Patients and members of the public have awarded Southampton’s teaching hospitals some of the highest scores in the country for quality of food, cleanliness and privacy.
As part of the national Patient-Led Assessments of the Care Environment (PLACE) inspection programme, thousands of people joined NHS staff across England to score all wards against 150 standards.
The new assessment method, introduced in April to replace the Patient Environment Action Team (PEAT), covers everything from cleanliness, condition, appearance and maintenance of patient areas, to food and hydration for patients and privacy and dignity.
The results, published nationally by the Health and Social Care Information Centre for the first time, show services at University Hospital Southampton NHS Foundation Trust scored above the national average in 15 of the 16 assessments carried out.
All four sites – Southampton General and the Princess Anne hospitals, hospice Countess Mountbatten House and the New Forest Birth Centre – scored above the national average of 96% for cleanliness, with Countess Mountbatten House recording top marks.
Additionally, all four scored above the average of 85% for food and hydration, which included assessment of choice, taste, temperature and availability over 24 hours, and above the 89% average for condition and maintenance of sites.
Judy Gillow, director of nursing at UHS, said: “It is testament to the effort and dedication of staff across the organisation and at each of our sites that we have scored above the national average, in some cases significantly, in all but one of the 16 assessments.
“The clinical environment is as important to patients as the quality of the treatment and care they receive and we are all extremely pleased that this process, which is led by patients and members of the public, indicates we are performing very well.”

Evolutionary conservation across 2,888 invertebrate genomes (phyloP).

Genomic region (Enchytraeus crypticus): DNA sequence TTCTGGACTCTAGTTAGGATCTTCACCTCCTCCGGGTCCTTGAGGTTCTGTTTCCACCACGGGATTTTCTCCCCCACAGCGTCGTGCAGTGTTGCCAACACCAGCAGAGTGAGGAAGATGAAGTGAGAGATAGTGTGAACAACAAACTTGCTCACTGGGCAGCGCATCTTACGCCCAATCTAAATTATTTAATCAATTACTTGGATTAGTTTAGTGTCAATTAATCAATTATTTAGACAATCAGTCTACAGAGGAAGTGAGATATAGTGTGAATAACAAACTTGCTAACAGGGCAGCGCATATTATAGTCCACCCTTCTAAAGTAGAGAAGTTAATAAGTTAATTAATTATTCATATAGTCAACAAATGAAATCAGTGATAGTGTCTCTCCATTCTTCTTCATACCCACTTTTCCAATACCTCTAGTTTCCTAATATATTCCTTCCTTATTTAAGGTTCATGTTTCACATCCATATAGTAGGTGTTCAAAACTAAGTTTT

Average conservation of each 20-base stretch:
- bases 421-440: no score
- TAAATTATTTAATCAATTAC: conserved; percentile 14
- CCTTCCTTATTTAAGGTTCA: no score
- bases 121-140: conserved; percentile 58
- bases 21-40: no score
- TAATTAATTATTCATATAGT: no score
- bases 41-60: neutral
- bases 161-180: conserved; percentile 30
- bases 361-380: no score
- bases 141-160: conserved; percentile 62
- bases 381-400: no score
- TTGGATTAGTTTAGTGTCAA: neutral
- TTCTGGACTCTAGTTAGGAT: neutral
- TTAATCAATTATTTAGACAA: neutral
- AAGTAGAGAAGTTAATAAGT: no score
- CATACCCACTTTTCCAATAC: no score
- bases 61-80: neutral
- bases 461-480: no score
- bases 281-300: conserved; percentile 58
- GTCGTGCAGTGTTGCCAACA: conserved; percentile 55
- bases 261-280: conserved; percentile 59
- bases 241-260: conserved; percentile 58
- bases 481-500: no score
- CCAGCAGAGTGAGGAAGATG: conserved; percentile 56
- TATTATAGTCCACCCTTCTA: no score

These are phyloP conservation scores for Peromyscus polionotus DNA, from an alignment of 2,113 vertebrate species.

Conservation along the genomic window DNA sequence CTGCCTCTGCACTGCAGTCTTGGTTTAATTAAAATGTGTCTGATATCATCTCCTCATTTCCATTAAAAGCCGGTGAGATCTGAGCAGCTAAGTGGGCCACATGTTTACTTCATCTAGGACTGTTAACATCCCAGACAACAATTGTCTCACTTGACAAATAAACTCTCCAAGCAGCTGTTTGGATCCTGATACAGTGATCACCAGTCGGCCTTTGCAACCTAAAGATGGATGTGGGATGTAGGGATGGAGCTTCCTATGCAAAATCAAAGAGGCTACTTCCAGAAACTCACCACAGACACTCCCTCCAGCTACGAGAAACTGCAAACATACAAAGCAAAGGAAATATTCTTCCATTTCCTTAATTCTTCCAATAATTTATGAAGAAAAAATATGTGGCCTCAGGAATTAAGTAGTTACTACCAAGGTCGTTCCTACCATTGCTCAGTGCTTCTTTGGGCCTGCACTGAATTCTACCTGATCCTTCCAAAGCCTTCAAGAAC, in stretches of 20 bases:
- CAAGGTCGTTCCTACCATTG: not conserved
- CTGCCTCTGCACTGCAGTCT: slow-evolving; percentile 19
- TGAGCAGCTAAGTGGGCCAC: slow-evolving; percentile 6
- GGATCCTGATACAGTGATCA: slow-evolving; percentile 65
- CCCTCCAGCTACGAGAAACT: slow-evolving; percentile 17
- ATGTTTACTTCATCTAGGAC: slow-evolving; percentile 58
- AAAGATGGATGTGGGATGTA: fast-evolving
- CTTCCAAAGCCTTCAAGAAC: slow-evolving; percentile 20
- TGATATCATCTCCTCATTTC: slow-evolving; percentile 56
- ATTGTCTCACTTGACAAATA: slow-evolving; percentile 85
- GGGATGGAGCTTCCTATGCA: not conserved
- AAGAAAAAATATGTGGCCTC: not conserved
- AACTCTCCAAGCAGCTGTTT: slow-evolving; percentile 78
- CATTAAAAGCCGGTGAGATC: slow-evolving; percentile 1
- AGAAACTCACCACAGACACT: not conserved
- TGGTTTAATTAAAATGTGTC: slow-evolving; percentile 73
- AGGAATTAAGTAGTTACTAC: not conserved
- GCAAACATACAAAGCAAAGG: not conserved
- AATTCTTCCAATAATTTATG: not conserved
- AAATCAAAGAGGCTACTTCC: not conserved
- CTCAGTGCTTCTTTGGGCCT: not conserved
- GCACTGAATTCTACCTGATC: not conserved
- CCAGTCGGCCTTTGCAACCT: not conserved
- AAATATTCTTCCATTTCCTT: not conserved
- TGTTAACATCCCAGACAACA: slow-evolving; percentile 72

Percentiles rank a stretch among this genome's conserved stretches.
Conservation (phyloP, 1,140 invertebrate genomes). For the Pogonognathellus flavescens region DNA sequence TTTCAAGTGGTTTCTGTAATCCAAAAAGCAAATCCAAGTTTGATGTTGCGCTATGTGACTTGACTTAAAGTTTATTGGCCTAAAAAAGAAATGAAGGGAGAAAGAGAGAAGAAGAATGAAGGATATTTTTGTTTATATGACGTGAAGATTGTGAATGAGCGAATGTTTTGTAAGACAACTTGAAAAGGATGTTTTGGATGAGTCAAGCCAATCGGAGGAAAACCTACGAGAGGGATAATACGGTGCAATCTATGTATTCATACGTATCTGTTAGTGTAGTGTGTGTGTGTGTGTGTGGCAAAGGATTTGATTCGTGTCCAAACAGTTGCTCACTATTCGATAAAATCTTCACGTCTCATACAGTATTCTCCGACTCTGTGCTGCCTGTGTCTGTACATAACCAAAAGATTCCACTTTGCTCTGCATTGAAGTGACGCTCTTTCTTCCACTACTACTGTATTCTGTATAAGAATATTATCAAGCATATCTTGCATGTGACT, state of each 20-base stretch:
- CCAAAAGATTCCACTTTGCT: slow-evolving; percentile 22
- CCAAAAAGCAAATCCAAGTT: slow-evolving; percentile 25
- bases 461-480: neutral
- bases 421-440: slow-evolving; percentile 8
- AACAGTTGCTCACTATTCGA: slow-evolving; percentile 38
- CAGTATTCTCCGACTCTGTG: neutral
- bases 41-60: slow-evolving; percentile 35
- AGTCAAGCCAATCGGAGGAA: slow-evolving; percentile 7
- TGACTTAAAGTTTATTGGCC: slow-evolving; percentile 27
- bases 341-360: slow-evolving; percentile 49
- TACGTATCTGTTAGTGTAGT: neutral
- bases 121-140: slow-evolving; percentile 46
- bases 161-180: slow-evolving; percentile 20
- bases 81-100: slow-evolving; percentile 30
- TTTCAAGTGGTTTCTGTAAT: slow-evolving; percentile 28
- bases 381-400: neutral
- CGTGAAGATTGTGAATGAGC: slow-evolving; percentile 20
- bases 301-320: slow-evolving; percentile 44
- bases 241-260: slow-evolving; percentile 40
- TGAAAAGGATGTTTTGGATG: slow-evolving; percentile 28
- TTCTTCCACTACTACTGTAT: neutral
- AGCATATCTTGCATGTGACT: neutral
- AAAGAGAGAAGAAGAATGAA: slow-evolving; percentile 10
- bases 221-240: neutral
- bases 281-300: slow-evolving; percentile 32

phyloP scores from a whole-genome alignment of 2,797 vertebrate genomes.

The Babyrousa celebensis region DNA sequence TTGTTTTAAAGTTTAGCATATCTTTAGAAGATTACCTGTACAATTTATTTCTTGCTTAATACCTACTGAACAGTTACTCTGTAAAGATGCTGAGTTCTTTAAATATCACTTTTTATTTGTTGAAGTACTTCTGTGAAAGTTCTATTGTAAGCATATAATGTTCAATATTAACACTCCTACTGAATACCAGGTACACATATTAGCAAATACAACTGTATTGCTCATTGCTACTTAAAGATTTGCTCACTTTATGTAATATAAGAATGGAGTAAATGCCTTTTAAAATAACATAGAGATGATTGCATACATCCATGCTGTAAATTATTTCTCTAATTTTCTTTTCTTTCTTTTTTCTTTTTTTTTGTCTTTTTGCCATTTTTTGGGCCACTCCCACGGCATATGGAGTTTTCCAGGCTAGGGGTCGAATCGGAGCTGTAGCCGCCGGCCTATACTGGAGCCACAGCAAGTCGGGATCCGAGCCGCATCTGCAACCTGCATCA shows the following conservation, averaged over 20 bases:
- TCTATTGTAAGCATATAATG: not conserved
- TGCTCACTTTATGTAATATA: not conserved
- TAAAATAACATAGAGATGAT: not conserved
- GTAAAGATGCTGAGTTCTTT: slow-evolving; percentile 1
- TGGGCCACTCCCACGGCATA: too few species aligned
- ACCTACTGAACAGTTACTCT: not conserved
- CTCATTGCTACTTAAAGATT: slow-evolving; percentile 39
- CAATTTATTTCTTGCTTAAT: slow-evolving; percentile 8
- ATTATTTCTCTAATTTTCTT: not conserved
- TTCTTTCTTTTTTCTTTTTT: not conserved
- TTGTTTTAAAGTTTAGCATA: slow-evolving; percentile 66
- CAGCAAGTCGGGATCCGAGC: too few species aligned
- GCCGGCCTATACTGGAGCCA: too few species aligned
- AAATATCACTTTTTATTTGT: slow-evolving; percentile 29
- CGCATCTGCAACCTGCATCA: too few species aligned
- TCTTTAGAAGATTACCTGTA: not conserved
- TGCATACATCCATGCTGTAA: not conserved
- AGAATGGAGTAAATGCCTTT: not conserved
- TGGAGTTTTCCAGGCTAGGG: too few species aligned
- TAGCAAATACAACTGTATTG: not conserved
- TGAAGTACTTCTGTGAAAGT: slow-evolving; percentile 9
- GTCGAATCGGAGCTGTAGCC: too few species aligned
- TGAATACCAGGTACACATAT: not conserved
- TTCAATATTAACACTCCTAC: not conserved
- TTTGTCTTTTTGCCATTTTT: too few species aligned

She added: “We will now assess the data and information carefully to ensure we not only maintain the high standards we’ve set ourselves, but also make any necessary improvements we need to provide the best possible care environment at all times.”
Although participation in the scheme’s first year was voluntary, every NHS-commissioned building that takes patients for overnight stays took part.
Neil Churchill, director for patient experience at NHS England, added: “The condition and cleanliness of wards has a huge effect on how comfortable, relaxed and confident patients feel, which in turn affects how quickly they recover.
“Local people leading these inspections ensure independent, fresh pairs of eyes checking out our hospital wards, really making clear to senior managers how their patients feel when receiving care.”
For a complete breakdown of results for UHS sites, visit the Health and Social Care Information Centre website.
Posted on Thursday 19 September 2013